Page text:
This system makes maps feel much more vertical, and there’s often now a reason to take a second pass through heavily looted areas to scrounge supplies that other players may have left behind because they didn’t take the time to climb on top of certain buildings or balconies.
That said, the parkour still isn’t perfect and there are a ton of things that you should be able to climb or hop over that your character either refuses to acknowledge or only acknowledges if you do a lot of sidestepping and shimmying while spamming your sprint and jump keys. Additionally, there are now a few issues with moving around near structures while prone that could be unrelated, but feels like your character’s newly mobile limbs are occasionally getting stuck inside small ledges and fence posts, forcing you to crouch or stand up if you want to free yourself. A move that’s almost guaranteed to give your position away in the middle of a tense situation.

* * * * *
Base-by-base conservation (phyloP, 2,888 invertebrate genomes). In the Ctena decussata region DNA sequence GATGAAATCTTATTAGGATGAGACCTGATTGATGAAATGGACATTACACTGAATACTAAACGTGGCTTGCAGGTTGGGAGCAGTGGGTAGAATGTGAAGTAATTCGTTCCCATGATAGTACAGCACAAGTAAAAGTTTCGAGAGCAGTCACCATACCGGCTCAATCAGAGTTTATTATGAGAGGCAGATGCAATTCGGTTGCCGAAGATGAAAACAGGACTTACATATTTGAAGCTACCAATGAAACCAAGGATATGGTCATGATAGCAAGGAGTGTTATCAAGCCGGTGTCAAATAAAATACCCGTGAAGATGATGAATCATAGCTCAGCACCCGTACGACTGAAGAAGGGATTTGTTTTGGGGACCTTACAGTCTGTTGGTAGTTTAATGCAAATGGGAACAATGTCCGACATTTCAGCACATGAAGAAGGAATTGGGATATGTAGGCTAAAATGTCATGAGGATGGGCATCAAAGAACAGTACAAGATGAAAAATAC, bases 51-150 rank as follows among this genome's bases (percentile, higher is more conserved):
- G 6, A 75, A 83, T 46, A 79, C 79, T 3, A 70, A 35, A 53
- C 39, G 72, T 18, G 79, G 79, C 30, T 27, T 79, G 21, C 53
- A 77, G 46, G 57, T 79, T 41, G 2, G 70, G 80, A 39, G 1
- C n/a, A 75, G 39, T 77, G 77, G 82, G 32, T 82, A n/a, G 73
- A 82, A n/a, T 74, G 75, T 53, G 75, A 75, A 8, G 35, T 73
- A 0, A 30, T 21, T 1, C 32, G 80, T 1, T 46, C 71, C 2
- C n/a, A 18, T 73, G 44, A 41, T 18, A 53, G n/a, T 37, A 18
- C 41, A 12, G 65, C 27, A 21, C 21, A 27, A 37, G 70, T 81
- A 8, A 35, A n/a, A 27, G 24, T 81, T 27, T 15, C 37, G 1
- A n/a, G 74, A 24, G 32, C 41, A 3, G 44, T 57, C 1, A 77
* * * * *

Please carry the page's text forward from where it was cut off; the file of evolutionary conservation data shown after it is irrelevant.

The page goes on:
Performance and Optimization
Although these gameplay changes plus the Miramar map are huge, big ticket items for the upcoming patch. It’s important to note the real star of the show for this update has to do with the overall performance of the engine at large.
Almost everyone I’ve played with has seen a massive increase in frames per second, and the game all in all feels much smoother on rigs large and small. For a competitive shooter, this change is huge because it makes aiming much more consistent and easier to pull off, and although it’s something that a lot of players feel should have been a part of the game since it launched there’s no doubt that it’s a welcome increase in the quality of the experience as a whole.